Why, he is the princes jester: a very dull fool; only his gift is in devising impossible slanders.
he both pleases men and angers them, and then they laugh at him and beat him.
When I know the gentleman, I'll tell him what you say.
Do, do: he'll but break a comparison or two on me; which, peradventure not marked or not laughed at, strikes him into melancholy; and then there's a partridge wing saved, for the fool will eat no supper that night.
later that evening...
Yea, but so Iam apt to do myself wrong; I am not so reputed: it is the base, though bitter, disposition of Beatrice that puts the world into her person and so gives me out. Well, I'll be revenged as I may.
Alas, poor hurt fowl! now will he creep into sedges. But that my Lady Beatrice should know me, and not know me! The princes fool! Ha? It may be I go under that title because I am merry.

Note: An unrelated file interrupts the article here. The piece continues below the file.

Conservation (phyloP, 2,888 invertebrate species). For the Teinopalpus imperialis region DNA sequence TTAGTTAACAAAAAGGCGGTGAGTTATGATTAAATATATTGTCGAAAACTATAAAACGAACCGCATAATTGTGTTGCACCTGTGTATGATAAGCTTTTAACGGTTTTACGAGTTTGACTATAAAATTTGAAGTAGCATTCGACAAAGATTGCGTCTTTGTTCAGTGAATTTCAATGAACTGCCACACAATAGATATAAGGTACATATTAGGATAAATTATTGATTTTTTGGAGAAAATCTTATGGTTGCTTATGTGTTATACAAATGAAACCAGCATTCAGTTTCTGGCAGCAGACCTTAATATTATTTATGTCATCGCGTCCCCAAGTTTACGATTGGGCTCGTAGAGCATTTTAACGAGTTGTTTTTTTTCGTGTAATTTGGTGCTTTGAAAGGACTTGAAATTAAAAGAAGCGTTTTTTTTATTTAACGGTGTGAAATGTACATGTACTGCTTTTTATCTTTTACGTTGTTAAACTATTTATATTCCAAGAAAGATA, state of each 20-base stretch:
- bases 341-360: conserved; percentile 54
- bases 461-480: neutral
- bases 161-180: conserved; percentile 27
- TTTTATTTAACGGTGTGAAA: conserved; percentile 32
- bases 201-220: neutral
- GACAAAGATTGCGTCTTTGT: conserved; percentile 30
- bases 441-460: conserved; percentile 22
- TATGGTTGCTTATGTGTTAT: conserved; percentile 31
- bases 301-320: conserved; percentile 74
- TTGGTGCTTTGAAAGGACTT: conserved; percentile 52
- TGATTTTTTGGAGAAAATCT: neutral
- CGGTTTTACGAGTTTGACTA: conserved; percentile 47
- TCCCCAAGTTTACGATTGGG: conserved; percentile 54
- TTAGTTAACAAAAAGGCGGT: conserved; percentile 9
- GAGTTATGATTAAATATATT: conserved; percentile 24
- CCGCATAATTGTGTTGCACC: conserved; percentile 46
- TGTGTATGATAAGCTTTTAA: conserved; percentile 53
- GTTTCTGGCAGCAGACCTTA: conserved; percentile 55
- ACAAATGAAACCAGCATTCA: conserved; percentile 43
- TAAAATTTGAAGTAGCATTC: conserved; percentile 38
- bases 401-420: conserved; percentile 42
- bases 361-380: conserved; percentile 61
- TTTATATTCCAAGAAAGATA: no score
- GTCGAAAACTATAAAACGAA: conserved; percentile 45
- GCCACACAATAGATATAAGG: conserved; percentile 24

Oh, she misused me past the endurance of a block! an oak but with one green leaf on it would have answered her; my very visor began to assume life and scold with her. She told me, not thinking I had been myself, that I was the prince's jester, that I was duller than a great thaw;
she speaks poniards, and every words stabs.
The Lady Beatrice hath a quarrel to you: the gentleman that danced with her told her she is much wronged by you.
look, here she comes
I will fetch you a tooth-picker now from the furthest inch of Asia, bring you the length of Prester John's foot, fetch you a hair off the great ham's beard, do you any embassage to the Pigmies, rather than hold three words conference with thisharpy.